By way of comparison, the Sasha features a total of four spikes, which serve to rotate the single upper module to four separate positions. In contrast, both Alexia’s tweeter and midrange modules are adjustable independently, both moving front-to-back, accounting for the time alignment of each driver. Additionally, Aspherical Group Delay technology allows the modules to be rotated for optimum axis performance. All of which means Alexia can be adjusted in hundreds of different combinations to accurately accommodate a nearly limitless variety of listening configurations. The exact location of both upper modules is based on the specific geometry of each room and the location of the listener. Each module’s position is precisely specified in the provided owner’s manual. The Alexia’s measured time-domain accuracy surpasses all previous designs with the exception of the remarkable Alexandria XLF, which it equals.
Alexia’s form factor is similar to the Sasha W/P, even sharing its room-friendly footprint. It is just short of ten-inches taller, most of which is dedicated to greater volume in the bass enclosure. Alexia is much more ambitious and complex, inheriting much of its technology and overall sonic personality from Wilson’s flagship, the Alexandria XLF. The complexity and sophistication of the Alexia’s modular system yields huge dividends. Chiefly, it allows for far greater propagation delay adjustment, which, in turn, results in greater transient accuracy, tonal beauty, spatial retrieval, and musicality.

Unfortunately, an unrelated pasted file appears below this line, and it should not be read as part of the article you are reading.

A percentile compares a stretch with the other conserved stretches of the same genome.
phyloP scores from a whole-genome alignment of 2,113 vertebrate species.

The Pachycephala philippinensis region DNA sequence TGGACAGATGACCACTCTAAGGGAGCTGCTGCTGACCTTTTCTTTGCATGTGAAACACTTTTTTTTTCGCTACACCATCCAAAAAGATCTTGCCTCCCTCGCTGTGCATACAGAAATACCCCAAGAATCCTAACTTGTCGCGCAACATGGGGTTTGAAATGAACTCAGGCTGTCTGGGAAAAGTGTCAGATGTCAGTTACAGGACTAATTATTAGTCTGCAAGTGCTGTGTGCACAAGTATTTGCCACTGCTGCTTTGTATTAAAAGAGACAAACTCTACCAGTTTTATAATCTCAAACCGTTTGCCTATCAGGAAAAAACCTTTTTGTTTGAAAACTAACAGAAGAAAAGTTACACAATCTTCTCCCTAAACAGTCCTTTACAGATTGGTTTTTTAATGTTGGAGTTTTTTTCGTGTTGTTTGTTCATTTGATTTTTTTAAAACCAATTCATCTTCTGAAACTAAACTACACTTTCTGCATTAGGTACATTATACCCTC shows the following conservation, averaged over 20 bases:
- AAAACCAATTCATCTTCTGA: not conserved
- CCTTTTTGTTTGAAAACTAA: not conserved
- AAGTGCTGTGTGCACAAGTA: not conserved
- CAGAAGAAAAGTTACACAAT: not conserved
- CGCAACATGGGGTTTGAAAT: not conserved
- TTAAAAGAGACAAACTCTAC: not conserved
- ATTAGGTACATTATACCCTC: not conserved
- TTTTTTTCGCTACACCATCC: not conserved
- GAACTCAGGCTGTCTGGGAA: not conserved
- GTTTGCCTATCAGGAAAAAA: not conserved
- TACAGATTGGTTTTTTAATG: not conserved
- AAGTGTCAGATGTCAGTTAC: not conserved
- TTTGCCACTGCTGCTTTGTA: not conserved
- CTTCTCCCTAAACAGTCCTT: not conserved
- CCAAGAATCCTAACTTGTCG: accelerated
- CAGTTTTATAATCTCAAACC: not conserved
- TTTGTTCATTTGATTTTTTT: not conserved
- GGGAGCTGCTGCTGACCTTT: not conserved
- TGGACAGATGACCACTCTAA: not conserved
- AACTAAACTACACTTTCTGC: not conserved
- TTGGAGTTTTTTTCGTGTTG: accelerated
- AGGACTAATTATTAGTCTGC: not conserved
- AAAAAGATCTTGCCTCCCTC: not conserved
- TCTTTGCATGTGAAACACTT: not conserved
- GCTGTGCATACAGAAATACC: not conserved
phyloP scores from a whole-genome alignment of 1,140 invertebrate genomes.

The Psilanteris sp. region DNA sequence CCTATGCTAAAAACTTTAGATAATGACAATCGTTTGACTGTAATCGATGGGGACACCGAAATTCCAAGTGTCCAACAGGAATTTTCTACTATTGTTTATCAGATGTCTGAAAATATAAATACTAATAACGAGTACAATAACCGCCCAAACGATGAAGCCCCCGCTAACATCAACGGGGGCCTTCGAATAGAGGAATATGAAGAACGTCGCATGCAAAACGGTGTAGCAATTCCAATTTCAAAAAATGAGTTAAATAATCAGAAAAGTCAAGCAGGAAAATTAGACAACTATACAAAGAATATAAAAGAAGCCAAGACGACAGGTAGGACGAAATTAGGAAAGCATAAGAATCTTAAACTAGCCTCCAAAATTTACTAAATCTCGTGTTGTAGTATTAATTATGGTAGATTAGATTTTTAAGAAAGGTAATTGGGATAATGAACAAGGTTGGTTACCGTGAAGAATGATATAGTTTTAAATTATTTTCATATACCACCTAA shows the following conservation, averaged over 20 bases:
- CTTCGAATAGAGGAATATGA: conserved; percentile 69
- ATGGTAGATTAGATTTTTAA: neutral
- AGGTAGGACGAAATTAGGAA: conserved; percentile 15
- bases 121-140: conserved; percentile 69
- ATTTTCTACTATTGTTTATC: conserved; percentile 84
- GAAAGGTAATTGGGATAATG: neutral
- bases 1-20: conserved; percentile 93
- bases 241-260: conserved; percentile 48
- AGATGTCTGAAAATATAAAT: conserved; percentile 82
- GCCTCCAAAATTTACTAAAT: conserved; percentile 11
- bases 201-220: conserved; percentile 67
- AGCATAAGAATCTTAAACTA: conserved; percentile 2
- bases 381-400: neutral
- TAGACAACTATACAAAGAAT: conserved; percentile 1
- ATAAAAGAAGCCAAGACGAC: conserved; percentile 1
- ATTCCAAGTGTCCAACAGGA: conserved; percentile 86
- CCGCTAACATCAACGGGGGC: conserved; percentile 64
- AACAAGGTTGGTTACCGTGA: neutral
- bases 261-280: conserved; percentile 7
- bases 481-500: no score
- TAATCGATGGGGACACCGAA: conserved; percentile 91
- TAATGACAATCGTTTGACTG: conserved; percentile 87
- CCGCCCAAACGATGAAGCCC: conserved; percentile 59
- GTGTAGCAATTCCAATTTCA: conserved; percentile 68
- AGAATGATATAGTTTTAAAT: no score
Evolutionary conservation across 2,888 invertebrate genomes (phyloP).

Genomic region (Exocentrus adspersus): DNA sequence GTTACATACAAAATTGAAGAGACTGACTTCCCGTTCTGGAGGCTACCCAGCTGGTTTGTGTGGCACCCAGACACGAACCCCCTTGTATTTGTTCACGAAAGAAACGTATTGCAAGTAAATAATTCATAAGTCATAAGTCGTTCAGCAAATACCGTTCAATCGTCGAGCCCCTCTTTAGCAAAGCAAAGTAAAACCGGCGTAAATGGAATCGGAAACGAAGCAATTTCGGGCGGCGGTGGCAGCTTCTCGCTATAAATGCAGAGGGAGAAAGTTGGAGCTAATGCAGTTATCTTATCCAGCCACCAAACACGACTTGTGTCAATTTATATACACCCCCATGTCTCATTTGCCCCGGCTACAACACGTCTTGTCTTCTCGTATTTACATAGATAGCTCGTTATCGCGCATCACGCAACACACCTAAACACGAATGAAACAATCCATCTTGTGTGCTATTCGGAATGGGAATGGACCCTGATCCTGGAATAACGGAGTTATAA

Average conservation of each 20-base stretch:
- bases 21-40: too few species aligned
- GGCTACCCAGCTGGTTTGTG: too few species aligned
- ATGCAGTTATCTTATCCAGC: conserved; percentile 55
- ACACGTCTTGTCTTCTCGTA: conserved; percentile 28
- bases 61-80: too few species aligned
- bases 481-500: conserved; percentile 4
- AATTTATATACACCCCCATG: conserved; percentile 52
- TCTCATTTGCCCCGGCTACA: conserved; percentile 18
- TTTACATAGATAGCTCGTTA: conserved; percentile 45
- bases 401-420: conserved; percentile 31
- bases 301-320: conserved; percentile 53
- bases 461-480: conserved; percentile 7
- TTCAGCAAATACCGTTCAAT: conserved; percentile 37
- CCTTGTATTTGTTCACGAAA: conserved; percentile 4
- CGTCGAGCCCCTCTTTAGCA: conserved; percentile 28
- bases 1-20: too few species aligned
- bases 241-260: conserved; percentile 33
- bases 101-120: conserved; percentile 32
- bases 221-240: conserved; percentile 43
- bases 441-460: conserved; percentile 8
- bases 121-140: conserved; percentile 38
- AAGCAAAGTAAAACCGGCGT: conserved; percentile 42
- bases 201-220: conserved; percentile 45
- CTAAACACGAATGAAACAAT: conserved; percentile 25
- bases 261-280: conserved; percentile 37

From the beginning, Dave Wilson’s design goal with Alexia was to marry the performance and technology of his larger designs to a more compact and room-friendly platform. When it came to bass performance, he had two priorities. First, build upon the unprecedented speed, tunefulness, and agility of Sasha, and second, add the authority and weight that have, in part, made his large speakers legendary. This meant developing new drivers specifically destined for Alexia. Anyone familiar with loudspeaker design will tell you it’s very difficult to design an enclosure and crossover that incorporate two different woofer diameters. But, engineering challenges aside, there is no better solution for combining speed and authority. In Alexia, the challenge is heightened given its compact enclosure volumes. Dave Wilson and Vern Credille, Wilson’s lead acoustic and electrical engineer, decided the solution was two new, purpose-designed drivers. Alexia’s new eight and teninch woofers serve all the design requirements of Wilson’s two-diameter woofer strategy.
Dave and Vern first successfully implemented the offset-diameter, two-woofer design in the X-1 Grand SLAMM, a speaker notable for, among many other things, its remarkable transient bass speed, dynamics, and authority. The driver strategy has been used in Wilson’s large speakers ever since. Alexia is the first Wilson compact loudspeaker to employ this strategy.
When compared to Sasha, Alexia’s woofer cabinet has over eighteen-percent greater volume. This accounts for most of Alexia’s ten-inch height increase over Sasha. The Alexia’s larger enclosure volume was designed to perfectly accommodate the new low frequency drivers. Wilson used the latest laser interferometry to optimize wall thickness and the placement of strategic braces. The Alexia’s woofer enclosure walls, built entirely of Wilson’s proprietary composite, X-Material, are also thicker to better account for the woofer’s greater energy and output. Alexia’s woofer enclosure joins the long legacy of ultra-resonant designs.